Play Live Radio
Next Up:
0:00 0:00
Available On Air Stations
Make a year-end gift to NHPR!

N.H. Solid Waste Council hearing closes on Bethlehem landfill expansion appeal


New Hampshire’s Solid Waste Council heard closing arguments Tuesday on an appeal of a permit for a landfill expansion in Bethlehem that state regulators issued in 2020.

Get NHPR's reporting about politics, the pandemic, and other top stories in your inbox — sign up for our newsletter (it's free!) today.

The council’s decision isn’t finalized yet. Members of the council expressed concern about parts of the permit during deliberations, but in a series of votes, the council determined that the Department of Environmental Services acted reasonably in issuing the permit.

Heidi Trimarco, a lawyer with the Conservation Law Foundation (CLF), argued state regulators did not meet the criteria that are necessary to show a landfill would have a substantial public benefit.

Trimarco argued that DES acted unlawfully and unreasonably by issuing a permit that did not satisfy any of the criteria that legally must be met to find a landfill provides substantial public benefit – that the landfill will fulfill a need for capacity to get rid of waste generated in New Hampshire, that the proposed facility can help achieve the state’s solid waste goals and hierarchy of disposal and that the facility can achieve the goals of the state’s solid waste plan.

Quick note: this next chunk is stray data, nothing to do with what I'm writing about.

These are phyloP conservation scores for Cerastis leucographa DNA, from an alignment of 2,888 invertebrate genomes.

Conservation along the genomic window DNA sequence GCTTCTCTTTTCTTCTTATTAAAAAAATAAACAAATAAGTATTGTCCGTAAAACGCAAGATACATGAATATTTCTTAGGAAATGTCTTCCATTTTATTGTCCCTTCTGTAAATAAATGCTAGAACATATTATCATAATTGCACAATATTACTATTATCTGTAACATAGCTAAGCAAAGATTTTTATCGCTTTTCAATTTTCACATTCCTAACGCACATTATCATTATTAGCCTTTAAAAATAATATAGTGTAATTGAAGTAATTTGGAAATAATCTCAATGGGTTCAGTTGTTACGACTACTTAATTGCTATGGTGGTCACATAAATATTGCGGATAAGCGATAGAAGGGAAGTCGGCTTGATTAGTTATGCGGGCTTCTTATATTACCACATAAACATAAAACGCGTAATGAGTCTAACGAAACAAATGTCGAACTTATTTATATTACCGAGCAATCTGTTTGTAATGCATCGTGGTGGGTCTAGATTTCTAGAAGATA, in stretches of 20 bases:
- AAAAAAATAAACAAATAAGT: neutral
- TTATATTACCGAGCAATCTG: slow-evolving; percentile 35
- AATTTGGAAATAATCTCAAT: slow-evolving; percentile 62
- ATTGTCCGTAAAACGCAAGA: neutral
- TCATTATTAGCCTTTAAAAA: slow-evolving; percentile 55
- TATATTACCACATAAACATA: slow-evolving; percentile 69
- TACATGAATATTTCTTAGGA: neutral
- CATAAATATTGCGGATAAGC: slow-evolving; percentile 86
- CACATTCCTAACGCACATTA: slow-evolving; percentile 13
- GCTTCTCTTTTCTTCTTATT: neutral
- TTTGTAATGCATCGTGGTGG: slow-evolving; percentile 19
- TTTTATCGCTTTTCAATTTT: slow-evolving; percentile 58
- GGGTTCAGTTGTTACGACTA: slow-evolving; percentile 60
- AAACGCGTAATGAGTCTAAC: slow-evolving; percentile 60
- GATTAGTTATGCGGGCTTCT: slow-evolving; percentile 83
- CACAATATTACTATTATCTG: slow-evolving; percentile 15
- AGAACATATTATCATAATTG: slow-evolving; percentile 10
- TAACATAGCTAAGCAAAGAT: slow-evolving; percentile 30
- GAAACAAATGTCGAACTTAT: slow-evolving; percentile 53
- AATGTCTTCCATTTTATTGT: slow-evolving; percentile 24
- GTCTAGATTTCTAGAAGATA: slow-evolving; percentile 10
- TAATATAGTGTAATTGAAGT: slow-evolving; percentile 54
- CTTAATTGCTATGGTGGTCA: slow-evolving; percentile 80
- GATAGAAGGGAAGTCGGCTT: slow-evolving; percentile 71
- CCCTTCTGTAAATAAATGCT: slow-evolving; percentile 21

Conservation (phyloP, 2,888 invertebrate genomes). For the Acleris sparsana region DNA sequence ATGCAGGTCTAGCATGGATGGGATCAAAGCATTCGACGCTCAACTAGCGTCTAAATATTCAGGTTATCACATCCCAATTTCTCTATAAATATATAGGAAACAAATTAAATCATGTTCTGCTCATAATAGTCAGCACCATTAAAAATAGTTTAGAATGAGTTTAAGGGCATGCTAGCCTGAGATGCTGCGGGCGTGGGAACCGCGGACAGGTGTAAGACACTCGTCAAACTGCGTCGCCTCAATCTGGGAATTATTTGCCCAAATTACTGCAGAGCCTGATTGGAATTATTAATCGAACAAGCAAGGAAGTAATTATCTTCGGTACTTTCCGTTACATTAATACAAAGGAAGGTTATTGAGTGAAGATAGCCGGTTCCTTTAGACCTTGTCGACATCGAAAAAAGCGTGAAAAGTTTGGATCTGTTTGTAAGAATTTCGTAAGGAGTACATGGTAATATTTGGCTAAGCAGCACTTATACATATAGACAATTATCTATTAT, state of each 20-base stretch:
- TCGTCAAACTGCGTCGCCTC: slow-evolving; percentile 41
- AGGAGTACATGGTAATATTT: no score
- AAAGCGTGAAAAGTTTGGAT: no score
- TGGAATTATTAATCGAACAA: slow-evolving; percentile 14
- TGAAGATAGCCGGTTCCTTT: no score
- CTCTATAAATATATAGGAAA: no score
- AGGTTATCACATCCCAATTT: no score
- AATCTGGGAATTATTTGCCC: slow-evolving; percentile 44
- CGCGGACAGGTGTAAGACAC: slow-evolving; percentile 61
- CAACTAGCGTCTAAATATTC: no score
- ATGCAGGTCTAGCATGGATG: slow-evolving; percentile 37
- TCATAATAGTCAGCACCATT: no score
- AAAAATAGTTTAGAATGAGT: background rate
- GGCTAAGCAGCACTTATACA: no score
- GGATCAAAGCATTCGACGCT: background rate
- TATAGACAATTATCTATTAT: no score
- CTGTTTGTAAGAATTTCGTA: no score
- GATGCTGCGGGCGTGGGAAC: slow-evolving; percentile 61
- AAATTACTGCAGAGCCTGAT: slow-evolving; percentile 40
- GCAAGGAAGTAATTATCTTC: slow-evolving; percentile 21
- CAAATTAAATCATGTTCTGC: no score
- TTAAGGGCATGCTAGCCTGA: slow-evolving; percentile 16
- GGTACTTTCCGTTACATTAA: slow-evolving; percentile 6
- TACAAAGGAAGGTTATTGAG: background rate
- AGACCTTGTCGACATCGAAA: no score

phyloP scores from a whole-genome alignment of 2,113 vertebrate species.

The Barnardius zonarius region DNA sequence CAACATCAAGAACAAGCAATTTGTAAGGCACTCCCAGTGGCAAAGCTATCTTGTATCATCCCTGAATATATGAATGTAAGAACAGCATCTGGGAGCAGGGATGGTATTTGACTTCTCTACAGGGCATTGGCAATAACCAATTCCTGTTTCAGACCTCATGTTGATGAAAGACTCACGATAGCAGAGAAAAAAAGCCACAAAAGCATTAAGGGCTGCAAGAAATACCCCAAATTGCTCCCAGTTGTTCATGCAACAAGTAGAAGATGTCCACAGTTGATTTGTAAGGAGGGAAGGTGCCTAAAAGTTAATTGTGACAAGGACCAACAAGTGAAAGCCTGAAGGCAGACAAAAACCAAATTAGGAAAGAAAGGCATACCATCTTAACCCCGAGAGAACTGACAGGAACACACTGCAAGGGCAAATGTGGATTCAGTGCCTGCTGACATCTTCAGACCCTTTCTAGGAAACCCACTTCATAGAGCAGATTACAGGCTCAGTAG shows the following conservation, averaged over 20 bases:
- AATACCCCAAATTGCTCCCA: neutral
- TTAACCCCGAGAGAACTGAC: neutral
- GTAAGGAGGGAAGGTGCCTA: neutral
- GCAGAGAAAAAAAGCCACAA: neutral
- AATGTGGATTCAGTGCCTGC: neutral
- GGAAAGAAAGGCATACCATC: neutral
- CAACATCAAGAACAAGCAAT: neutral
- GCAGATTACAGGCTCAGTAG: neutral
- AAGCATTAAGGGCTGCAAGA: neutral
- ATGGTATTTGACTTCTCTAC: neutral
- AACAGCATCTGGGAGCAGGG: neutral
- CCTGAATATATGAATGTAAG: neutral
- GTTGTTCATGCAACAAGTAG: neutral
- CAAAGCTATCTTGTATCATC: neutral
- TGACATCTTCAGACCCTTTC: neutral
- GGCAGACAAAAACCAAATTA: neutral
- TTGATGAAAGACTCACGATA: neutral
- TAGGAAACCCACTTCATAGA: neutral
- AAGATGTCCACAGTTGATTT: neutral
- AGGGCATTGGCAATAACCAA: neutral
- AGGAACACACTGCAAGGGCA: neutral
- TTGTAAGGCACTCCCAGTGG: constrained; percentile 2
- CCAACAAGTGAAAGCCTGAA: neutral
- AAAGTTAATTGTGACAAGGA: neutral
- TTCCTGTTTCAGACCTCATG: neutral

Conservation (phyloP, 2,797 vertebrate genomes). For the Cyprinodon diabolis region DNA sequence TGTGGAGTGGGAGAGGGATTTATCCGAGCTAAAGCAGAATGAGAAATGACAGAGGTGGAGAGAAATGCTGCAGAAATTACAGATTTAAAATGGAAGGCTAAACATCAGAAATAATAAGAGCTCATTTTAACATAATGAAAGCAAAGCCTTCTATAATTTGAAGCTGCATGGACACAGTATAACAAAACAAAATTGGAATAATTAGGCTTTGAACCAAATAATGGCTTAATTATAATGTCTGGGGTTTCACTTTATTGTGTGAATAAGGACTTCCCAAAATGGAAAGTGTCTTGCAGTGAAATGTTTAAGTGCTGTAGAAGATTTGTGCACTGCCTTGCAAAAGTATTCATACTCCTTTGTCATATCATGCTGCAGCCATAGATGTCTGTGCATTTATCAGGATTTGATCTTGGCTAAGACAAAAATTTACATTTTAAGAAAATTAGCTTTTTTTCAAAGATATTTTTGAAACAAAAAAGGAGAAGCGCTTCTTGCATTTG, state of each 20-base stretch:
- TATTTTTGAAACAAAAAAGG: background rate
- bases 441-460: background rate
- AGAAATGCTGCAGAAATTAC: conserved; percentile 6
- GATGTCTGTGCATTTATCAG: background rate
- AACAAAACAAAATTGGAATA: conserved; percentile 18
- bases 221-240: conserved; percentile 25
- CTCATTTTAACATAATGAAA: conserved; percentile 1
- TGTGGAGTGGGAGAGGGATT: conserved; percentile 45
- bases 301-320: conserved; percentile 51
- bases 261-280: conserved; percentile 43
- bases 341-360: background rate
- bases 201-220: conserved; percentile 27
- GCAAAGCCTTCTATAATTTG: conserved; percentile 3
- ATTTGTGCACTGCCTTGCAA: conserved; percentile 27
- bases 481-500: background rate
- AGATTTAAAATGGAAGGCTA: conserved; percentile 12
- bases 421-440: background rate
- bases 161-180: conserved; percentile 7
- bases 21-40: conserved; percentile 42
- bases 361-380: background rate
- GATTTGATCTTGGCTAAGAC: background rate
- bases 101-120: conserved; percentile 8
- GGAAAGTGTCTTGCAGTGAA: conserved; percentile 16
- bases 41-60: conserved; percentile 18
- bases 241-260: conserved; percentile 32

Lawyers for the landfill owners, North Country Environmental Services (NCES), said state regulators had not acted unlawfully or unreasonably in issuing the permit for expanding the Bethlehem landfill.

In response to CLF’s argument that state regulators acted unreasonably, attorney Cooley Arroyo said, “nothing could be further from the truth in describing the care and attention DES devoted to its analysis in this matter.”

The lawyer representing DES said the Conservation Law Foundation had not met the burden of proof necessary to show the permit was unlawful or unreasonable.

The state’s 19-year-old solid waste plan was central to the hearing, which Trimarco argued was a main reason the decision to permit NCES’s landfill was unreasonable.

“It is inherently unreasonable to rely on data and planning from 2003 to issue landfill permits in 2020. The plan is grossly outdated,” she said.

A bill currently before lawmakers would prohibit regulators from issuing permits for new landfills until the solid waste plan is updated.

“DES is prioritizing the permitting of landfills over solid waste management planning,” Trimarco said in an interview with NHPR. “[DES] needs to engage in the necessary planning first before issuing these permits.”

The council’s decision on the appeal won’t be official until 100 days from now, according to their procedure.

Mara Hoplamazian reports on climate change, energy, and the environment for NHPR.

You make NHPR possible.

NHPR is nonprofit and independent. We rely on readers like you to support the local, national, and international coverage on this website. Your support makes this news available to everyone.

Give today. A monthly donation of $5 makes a real difference.